Do you understand their typical sphere of influence? Find out what time frame they will make their decision within. Find out if they have budget concerns. Find out the angle in which they are viewing the problem. Are they worried about finding the quickest and easiest solution? Are they concerned with technical issues. Finding the answers to these questions helps you understand how these individuals fit into the buying process.  You can then cater information to their particular needs or concerns.

4. Know when to engage and when to walk

Everyone has customers that just didn’t pan out. Maybe they were difficult to work with. Maybe it was discovered late in the process that there just wasn’t a profitable partnership to be had. Hindsight is 20/20. They looked like perfect customers from first glance, but what do you see now that should have sent up a red flag?

Use what you’ve learned the hard way to avoid taking on those kinds of clients again.  Create a profile of your non desirables who don’t fit. Speak with sales and anyone involved in those “bad” relationships in order to gather details about what was and wasn’t positive. Use that information to create a guideline and make sure that your organization judges all potential prospects against it so you know when walk to away. Don’t waste your sales team’s time with potential customers that you know already you can’t help.


If you’ll remember that the ideal customer drives the process here you’ll be successful. Know your customers, know what they need, and know the right time to initiate conversations. Refuse to take the time to find your ICP, and you will suffer the consequences. Sure, your lead list may grow, but chances are it won’t include leads and future customers that fall into your sweet spot.

Related Posts:

Lead Nurturing: 5 Useful Tactics to Get More Opportunities

Lead Generation Check list – Part 5: Treat your marketing database as a valued asset

List Buying: 6 tips for buying the most effective lead list

Fresh Ideas to Reignite Stalled Leads and Accelerate the Sales Funnel

Have some helpful tips for developing the ICP?  Feel free to share them or to link to resources that will help others in improving this step of the lead generation process.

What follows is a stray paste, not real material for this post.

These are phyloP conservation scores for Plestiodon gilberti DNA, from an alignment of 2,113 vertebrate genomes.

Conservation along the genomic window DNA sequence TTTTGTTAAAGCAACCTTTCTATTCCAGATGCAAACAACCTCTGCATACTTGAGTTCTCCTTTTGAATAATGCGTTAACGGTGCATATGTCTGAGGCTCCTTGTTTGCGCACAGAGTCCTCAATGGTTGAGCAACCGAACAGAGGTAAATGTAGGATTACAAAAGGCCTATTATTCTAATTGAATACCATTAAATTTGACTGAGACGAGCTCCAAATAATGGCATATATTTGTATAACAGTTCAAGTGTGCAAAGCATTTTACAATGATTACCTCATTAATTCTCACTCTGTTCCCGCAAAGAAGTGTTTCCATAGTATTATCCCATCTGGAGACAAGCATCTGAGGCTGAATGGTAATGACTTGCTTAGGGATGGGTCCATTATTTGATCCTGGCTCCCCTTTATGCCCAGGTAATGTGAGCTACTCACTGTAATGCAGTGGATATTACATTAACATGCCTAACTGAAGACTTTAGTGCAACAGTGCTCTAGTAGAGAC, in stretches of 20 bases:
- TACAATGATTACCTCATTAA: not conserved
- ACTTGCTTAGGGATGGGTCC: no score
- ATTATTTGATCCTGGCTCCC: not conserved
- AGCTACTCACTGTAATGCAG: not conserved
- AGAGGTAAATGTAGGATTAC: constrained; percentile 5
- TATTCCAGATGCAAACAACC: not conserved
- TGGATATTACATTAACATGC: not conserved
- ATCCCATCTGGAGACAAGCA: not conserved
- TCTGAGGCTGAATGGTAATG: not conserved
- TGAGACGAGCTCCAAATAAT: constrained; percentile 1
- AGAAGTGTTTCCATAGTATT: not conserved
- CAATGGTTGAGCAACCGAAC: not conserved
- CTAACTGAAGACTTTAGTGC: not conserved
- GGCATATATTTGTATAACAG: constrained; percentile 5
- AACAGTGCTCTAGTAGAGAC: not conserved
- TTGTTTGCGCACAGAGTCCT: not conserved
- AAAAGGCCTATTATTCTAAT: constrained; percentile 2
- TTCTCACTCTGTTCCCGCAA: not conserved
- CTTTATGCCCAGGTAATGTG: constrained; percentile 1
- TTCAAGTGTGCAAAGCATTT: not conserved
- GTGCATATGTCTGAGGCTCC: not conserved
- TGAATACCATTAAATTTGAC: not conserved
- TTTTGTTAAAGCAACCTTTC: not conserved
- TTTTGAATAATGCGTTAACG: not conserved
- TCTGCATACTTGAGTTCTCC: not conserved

About the author 

Brian Carroll

Brian Carroll is the CEO and founder of markempa, helping companies to convert more customers with empathy-based marketing.

He is the author of the bestseller, Lead Generation for the Complex Sale and founded B2B Lead Roundtable LinkedIn Group with 20,301+ members.

  1. Absolutely. Just by developing an Ideal Customer Profile InTouch saw one client’s average sale, which had been $60,000, increase by more than 30 percent to $80,000, while overall revenue increased by 20 percent. Why? The sales team focused on fewer opportunities – requiring the same effort as before – but the results were of much higher quality.

    Read more:

  2. Great idea Brian. A few years ago we did a customer demographic matrix for our company. We went back one year and analyzed all of our client projects looking at things such as the size of the company, geographic location, type of assignment, the total fees,total cost to deliver, effor to aqcuire the business, time to get paid, and an objective measurement for the quality and satisfaction of doing the project.

    We were surprised that the most sought after clients were often the least profitable. We shifted our focus to increase our margins.

Comments are closed.

{"email":"Email address invalid","url":"Website address invalid","required":"Required field missing"}

Related Posts